In another aspect the invention features a candle control apparatus including a first substantially cylindrical body having an outer surface and an inner surface, and a first and second end, wherein at least one of the first and second ends is open, the first body having a first radius and a hollow interior, a second substantially cylindrical body having an outer surface and an inner surface, and a first and second end, wherein at least one of the first and second ends is open, the second body having a second radius less than the first radius and a longitudinal axis common to the first and second bodies, wherein the second body is positioned within a portion of the hollow interior of the first body.

In one implementation, the apparatus includes a connecting device that connects the first body to the second body.

In still another aspect the invention features a candle display apparatus including at least one candle, a candle display apparatus and a candle support apparatus connected to the candle display apparatus and adapted to receive and support the candle including a first tubular body having a longitudinal axis and a hollow interior and a second tubular body having a common longitudinal axis with the first tubular body, and positioned within a portion of the hollow interior.

In one implementation, the candle display apparatus is a candelabra or a candle stick.

In yet another aspect, the invention features a candle support apparatus including a rigid geometrically shaped body having a hollow interior with a first open end and a second substantially open end, a flexible geometrically shaped body having a hollow interior and a number of elongated prongs, and positioned within a portion of the hollow interior of the rigid body and a longitudinal axis common to the rigid body and the flexible body, wherein the flexible body is in a concentric arrangement with the rigid body.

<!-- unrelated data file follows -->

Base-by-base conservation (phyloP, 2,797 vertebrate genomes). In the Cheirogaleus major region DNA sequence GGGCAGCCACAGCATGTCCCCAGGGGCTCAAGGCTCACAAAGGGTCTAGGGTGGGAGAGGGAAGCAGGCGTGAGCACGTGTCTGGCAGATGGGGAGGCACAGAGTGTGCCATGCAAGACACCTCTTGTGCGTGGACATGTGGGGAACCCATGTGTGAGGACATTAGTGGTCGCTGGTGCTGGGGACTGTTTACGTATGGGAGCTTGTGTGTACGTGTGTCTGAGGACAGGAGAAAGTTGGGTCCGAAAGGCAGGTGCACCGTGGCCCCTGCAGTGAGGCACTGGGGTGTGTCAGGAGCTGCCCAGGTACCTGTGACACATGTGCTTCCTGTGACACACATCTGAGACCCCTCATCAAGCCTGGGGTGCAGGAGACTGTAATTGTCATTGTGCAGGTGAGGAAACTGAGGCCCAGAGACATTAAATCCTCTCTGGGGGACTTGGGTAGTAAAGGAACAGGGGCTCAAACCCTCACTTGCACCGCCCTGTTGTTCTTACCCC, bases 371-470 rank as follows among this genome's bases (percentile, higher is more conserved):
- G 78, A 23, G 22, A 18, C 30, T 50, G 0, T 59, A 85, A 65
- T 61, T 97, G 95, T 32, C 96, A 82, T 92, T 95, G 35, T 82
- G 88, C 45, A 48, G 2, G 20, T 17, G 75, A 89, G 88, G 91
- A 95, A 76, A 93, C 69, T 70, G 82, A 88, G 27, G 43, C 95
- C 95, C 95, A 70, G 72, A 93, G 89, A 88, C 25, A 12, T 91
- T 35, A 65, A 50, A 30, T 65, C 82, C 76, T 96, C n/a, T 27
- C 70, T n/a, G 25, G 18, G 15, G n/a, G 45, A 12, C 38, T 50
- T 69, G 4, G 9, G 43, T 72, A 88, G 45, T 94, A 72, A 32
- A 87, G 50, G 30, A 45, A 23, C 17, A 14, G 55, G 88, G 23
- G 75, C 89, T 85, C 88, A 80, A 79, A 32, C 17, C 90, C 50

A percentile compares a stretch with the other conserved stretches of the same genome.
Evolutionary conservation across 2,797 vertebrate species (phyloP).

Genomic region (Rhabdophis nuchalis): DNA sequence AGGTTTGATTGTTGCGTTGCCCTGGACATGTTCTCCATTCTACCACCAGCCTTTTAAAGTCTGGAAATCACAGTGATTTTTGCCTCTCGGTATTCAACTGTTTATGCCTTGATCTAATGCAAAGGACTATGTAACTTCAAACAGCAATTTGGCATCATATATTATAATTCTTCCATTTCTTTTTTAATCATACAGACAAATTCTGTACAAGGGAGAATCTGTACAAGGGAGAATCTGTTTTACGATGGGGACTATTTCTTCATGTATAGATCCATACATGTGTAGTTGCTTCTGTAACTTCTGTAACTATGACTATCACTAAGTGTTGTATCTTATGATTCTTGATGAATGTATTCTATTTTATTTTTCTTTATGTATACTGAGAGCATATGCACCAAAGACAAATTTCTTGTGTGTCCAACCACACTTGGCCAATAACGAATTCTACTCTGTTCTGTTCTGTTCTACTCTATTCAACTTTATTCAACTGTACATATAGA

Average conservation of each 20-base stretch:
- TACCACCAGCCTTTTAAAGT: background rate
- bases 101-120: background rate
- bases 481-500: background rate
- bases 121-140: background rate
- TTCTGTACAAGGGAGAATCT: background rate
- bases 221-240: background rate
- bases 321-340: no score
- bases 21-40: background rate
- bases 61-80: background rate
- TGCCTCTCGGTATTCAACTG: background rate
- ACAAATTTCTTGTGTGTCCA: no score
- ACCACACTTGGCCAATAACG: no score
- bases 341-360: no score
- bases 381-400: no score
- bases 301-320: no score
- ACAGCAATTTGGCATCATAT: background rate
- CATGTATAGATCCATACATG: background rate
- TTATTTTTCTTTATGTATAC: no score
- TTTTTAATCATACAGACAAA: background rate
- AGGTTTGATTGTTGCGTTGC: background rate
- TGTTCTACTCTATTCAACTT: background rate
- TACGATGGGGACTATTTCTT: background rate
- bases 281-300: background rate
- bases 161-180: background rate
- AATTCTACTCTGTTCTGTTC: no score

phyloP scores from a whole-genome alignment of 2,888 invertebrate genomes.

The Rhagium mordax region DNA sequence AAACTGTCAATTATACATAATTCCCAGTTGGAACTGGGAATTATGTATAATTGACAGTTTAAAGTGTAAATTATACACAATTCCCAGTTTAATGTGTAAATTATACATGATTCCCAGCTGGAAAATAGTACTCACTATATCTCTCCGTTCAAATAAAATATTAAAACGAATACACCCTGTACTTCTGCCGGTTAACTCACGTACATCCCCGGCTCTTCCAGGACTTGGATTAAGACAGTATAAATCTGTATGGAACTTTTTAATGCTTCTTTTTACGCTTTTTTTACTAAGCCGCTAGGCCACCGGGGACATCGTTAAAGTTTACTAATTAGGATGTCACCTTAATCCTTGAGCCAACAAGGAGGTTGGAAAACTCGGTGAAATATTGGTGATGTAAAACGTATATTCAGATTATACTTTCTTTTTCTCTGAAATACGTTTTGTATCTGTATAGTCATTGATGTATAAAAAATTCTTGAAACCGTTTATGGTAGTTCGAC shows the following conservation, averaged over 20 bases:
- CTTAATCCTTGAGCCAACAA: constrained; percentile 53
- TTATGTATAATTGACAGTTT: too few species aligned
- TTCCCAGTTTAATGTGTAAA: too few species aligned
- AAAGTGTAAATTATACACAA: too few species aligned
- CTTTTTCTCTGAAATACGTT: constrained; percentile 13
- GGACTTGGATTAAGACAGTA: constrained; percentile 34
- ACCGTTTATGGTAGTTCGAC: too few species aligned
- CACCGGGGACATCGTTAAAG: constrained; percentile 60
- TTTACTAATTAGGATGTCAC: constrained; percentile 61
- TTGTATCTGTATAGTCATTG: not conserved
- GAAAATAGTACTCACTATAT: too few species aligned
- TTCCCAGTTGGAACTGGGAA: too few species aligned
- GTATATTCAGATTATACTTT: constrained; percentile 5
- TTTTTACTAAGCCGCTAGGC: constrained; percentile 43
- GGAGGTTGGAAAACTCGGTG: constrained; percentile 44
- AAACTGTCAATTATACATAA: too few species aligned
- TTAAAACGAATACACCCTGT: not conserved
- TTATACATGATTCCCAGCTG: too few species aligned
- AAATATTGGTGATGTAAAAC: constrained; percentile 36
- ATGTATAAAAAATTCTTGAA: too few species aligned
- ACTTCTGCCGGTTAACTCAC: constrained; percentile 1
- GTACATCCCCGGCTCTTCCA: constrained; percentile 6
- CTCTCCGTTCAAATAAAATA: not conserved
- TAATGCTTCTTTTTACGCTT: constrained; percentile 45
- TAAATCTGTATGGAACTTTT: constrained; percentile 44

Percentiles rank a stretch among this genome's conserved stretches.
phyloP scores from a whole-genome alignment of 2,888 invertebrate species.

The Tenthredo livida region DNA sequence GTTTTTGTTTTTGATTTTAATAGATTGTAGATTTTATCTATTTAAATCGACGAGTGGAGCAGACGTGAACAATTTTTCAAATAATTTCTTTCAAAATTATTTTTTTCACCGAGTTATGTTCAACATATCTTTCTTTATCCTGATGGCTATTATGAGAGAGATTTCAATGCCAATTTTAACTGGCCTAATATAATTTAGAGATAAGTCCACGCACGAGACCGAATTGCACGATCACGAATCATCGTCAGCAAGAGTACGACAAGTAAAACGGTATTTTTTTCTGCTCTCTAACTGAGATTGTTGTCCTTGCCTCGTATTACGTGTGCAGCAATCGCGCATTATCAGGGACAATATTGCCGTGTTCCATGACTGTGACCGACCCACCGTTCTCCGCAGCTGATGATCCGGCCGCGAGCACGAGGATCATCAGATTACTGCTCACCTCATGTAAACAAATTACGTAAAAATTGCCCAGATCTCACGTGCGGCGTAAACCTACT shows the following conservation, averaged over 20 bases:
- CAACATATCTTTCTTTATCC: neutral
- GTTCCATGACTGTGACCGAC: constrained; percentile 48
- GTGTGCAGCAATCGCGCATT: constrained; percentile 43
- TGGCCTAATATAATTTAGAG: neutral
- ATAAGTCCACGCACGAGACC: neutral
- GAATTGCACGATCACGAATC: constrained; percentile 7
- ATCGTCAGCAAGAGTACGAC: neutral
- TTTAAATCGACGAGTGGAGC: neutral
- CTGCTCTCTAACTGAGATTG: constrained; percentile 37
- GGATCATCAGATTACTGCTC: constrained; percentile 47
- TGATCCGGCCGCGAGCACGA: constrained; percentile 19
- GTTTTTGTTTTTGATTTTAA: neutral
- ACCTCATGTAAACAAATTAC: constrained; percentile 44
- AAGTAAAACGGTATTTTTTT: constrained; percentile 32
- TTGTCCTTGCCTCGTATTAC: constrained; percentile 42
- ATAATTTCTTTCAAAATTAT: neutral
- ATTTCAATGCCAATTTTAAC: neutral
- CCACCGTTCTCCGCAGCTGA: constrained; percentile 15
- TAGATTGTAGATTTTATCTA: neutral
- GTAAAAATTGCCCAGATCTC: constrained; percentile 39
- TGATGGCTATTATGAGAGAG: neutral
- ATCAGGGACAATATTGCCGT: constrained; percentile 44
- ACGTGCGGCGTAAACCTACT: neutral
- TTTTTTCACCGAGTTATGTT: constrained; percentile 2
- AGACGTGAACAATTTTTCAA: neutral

In an implementation the apparatus includes a device that connects the rigid body to the flexible body.

In another implementation, the outer surface of the flexible body is in mechanical contact with the inner surface of the rigid body.

In another implementation, the outer surface of the flexible body is in a proximity of the inner surface of the rigid body.

In still another implementation, the elongated prongs are substantially parallel to the longitudinal axis.

In another aspect, the invention features a method of securing candles in a candle display including removing a present device used to support candles in the candle display, replacing the present device with a candle support apparatus, including a first tubular body having a longitudinal axis and a hollow interior and a second tubular body having a common longitudinal axis with the first tubular body, and positioned within a portion of the hollow interior.

One advantage of the invention is that it supports candles in candle display devices, providing a adjustment-free candle arrangement that does not interfere with ceremonies.

Another advantage of the invention is that it straightens the candle as it is inserted into the candle support apparatus, eliminating the need to manually adjust the candles.

Another advantage of the invention is that the prongs of the inner shell do not typically deform because they are supported by the rigid outer shell. In most cases, if the prongs do deform, the deformation typically does not interfere with the candle support because they are supported against the rigid outer shell.

Other objects, advantages and capabilities of the invention will become apparent from the following description taken in conjunction with the accompanying drawings showing the preferred embodiment of the invention.

BRIEF DESCRIPTION OF THE DRAWINGS

FIG. 1A illustrates a prior art mechanical candle candelabra;